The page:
The most mov­ing sto­ry we encoun­tered was that about the Hun­gar­i­an poet Mik­los Rad­noti. He was shot while on a forced march and buried in a mass grave. On exhuma­tion sev­en poems were found that he had writ­ten on pic­ture post­cards, the last of them only sec­onds before he was exe­cut­ed: I fell beside him. His body turned over,/already taut as a string about to snap.” Anoth­er very inter­est­ing sto­ry is that of Jiri Langer. He was Franz Kafka’s Hebrew teacher in Prague. When he was 18 he decid­ed to become a Hasid, and he took a train to Belz and joined the Belz Hasidim, who were famous for their sto­ry­telling. Langer, who loved sto­ries like his friend Kaf­ka, wrote those sto­ries down. After five years in Belz he came back to Prague and pub­lished Nine Gates to the Hasidic Mys­ter­ies, relat­ing the tales he had heard in Belz. At the time of the Holo­caust he took a boat to Israel, escap­ing the Nazis. How­ev­er, he had filled his suit­cas­es with books and man­u­scripts, not clothes, dur­ing a harsh win­ter, and his health nev­er recov­ered. He died two years after arriv­ing in Israel, hav­ing pub­lished a slim vol­ume of beau­ti­ful Hebrew poems. 

We tried our best not to be a Beit Din. If a poet con­sid­ered him­self or her­self Jew­ish, we accept­ed that. While David Meltzer, one of the lead­ing Cal­i­for­nia poets, had a Jew­ish father but not a Jew­ish moth­er, it is per­fect­ly clear from his poet­ry that he is deeply immersed in Jew­ish tra­di­tion. Nat­u­ral­ly we includ­ed him. As for Joseph Brod­sky, who was born Jew­ish but con­vert­ed to Chris­tian­i­ty, we wrote him and asked if he want­ed to be includ­ed in an anthol­o­gy of Jew­ish poets. He replied empath­i­cal­ly that he did want to be includ­ed, and he is. 

A con­fes­sion – I want­ed to include sev­er­al songs of Bob Dylan, which are in fact beau­ti­ful poems. Dylan gave us per­mis­sion to include mas­ter­pieces such as Mr. Tam­bourine Man” and Shel­ter from the Storm.” But it was exact­ly at that time that he announced his con­ver­sion to Chris­tian­i­ty. Over­re­act­ing, I dropped all of Dylan’s songs from the book, and I’ve regret­ted it ever since. We did include Leonard Cohen’s haunt­ing song, Isaac.”

We also dis­cov­ered some great schol­ars and rab­bis who wrote poems, such as Mar­tin Buber, Ger­shom Scholem, and Rav Kook. We would have liked to include the ear­ly Yid­dish poems of Abra­ham Joshua Hes­chel, but were not giv­en per­mis­sion to do so.

Voic­es With­in the Ark has been out of print a long time, but some­how most Jew­ish poets seem to have a copy. I know that the poets includ­ed were hap­py to be part of this fam­i­ly of poets. We hope that a younger edi­tor will take up where we left off.

Please read our final poem fea­tured for Jew­ish Poet­ry Month, Howard Schwartz’s Yehu­da Amichai in the Heav­en­ly Jerusalem,” from his book of poet­ry, Breath­ing in the Dark, 2011.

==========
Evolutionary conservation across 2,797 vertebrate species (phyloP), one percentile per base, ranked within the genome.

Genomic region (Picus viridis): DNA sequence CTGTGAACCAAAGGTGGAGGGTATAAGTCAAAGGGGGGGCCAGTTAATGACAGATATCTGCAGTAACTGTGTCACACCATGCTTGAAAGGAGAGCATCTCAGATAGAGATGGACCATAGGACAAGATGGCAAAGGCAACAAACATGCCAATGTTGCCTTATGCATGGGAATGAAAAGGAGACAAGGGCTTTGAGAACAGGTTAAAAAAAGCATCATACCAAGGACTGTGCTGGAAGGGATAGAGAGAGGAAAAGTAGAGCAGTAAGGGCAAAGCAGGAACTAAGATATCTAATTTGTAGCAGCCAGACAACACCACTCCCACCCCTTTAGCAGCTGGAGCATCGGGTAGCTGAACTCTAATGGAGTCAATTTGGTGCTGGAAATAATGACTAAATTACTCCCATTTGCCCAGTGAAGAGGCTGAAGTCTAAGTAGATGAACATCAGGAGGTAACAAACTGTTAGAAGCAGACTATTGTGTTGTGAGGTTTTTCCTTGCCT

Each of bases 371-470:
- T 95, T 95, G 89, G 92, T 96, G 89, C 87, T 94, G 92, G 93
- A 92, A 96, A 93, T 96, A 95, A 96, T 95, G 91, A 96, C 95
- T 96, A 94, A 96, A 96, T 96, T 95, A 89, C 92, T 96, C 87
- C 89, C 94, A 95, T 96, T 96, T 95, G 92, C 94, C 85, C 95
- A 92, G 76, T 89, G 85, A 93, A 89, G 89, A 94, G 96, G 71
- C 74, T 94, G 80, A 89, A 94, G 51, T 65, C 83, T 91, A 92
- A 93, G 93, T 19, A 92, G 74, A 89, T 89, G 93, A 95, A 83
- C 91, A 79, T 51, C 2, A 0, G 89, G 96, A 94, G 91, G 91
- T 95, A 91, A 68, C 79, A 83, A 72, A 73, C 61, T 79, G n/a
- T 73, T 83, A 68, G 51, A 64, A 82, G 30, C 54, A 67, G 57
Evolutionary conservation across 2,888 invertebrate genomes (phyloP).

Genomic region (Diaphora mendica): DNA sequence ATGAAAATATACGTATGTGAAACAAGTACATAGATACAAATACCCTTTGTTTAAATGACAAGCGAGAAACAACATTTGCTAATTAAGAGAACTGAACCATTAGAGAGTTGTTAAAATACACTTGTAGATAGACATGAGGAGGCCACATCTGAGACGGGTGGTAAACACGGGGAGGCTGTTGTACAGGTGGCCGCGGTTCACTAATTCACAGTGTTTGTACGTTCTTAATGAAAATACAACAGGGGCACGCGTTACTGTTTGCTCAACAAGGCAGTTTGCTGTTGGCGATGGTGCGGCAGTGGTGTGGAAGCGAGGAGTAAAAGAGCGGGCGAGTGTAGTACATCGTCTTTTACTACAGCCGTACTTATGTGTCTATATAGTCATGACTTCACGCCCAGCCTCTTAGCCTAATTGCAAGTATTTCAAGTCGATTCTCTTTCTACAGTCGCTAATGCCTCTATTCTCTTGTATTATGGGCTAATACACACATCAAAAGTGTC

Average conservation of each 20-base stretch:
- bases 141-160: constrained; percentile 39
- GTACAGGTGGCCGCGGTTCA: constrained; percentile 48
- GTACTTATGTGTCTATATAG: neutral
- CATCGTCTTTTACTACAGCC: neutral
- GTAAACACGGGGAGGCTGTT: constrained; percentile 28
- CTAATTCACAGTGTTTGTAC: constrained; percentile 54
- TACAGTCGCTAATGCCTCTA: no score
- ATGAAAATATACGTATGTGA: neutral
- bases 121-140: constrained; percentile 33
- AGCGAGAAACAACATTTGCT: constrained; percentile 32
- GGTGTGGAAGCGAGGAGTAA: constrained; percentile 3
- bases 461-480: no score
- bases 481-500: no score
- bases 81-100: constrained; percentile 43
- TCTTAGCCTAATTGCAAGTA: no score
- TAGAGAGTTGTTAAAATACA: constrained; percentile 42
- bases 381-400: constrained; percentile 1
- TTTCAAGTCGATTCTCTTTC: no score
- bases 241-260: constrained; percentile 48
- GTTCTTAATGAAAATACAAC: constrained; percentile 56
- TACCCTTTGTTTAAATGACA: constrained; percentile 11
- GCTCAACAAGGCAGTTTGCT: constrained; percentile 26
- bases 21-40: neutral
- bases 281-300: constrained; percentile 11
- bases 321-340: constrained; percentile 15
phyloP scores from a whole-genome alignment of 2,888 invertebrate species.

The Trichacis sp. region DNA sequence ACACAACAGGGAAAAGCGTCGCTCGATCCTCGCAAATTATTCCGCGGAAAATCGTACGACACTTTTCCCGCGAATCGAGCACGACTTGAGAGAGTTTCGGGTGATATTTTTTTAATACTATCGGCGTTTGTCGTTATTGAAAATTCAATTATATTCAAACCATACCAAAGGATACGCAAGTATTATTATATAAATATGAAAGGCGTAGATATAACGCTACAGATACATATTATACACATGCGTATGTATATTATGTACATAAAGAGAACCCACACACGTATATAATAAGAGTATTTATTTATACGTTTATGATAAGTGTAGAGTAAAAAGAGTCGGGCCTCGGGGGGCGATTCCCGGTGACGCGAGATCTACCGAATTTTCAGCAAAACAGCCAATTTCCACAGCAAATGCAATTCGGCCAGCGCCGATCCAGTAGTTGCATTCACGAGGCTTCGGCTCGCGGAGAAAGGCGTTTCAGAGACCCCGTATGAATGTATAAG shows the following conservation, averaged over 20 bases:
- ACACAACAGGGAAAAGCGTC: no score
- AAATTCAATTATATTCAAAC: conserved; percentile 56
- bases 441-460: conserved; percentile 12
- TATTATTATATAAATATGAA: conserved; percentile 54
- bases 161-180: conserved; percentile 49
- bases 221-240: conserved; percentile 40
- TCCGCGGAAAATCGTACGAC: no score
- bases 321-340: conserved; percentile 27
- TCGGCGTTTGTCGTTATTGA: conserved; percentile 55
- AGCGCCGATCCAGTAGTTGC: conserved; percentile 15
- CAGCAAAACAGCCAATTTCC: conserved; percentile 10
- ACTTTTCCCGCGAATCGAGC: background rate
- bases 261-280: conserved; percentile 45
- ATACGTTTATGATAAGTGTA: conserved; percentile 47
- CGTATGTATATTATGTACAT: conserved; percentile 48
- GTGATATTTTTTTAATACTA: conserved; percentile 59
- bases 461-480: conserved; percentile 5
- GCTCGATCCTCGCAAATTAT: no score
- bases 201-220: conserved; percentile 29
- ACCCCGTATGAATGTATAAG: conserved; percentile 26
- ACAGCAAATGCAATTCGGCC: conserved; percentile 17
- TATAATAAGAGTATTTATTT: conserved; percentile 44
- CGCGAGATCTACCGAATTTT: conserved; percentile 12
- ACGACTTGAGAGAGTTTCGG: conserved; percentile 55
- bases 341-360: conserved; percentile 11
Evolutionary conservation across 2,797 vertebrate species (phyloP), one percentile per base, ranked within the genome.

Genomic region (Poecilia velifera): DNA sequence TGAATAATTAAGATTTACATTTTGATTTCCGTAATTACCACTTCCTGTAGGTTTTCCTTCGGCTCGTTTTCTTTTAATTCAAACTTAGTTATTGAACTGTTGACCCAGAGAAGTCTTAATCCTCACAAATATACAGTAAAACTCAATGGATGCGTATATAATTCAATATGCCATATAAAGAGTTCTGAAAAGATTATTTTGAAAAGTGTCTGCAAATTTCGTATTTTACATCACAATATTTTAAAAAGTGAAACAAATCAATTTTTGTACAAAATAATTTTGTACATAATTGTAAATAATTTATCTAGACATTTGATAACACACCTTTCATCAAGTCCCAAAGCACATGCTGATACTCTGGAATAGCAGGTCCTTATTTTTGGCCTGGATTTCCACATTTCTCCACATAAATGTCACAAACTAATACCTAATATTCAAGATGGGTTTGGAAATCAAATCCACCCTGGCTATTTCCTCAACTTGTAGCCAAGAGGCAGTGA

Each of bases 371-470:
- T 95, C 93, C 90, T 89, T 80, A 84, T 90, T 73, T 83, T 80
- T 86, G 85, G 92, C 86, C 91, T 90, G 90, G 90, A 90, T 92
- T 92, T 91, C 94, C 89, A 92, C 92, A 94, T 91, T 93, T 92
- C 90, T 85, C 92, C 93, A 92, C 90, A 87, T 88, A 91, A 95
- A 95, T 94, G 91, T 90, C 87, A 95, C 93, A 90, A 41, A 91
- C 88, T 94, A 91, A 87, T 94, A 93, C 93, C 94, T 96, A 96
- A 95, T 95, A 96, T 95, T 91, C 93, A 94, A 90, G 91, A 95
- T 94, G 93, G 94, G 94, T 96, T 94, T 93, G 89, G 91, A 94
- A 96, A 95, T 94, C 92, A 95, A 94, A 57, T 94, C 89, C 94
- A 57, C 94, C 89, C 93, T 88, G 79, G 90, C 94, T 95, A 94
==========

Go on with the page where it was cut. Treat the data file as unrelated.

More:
On earth,
in his beloved Jerusalem,
he could often be found in that tiny café
on King George,
sip­ping black cof­fee.
Every­one knew who he was,
but they all left him alone.
Lat­er, he would shop in the shuk
like every­one else,
take a seat in the back of the bus,
put down his bags of fruits and veg­eta­bles,
and dream a lit­tle
till the bus reached his stop.
Every­one else was asleep
when he rose at four in the morn­ing
to jot down the poems hid­den in the cor­ners
of his city.
This was his secret life.

On his sev­en­ti­eth birth­day he whis­pered,
I’m tired of giv­ing birth,
and it seemed to be true.
His face was tired,

even his eyes,
and yet some­thing con­tin­ued to burn.
I’ve learned the secret
of fer­til­iz­ing myself,
he told me.
I sup­ply both egg and seed.
But I’m tired of giv­ing birth

At sev­en­ty-six
he took leave of this world
as one would expect of such a mod­est man.
Pres­i­dents and prime min­is­ters spoke at his funer­al;
thou­sands gath­ered to pay their respects.
When he reached heav­en,
he was greet­ed by his heroes,
King David and Shmuel ha-Nagid,
along with hun­dreds of his poems,
their fly­ing let­ters swirling around him.
The angels, delight­ed to wel­come him,
offered him a pair of wings,
but he declined, say­ing,
It’s enough if my words have wings.
Tell me, where are the cafés

Oth­er souls
wan­der the streets of Par­adise like tourists,
star­ing at the heav­en­ly tem­ple
or tak­ing a seat at the back of Rashi’s class.
Not Yehu­da.
He’s still long­ing for the ruins
of the earth­ly tem­ple,
for the ancient stones of his earth­ly city,
for all the sheets hung out to dry,
flap­ping like sails in the wind.

Relat­ed Content:

Howard Schwartz’s most recent col­lec­tion of Jew­ish folk­tales is Leaves from the Gar­den of Eden: One Hun­dred Clas­sic Jew­ish Tales. His book, Tree of Souls: The Mythol­o­gy of Judaism, won The Nation­al Jew­ish Book Award in 2005.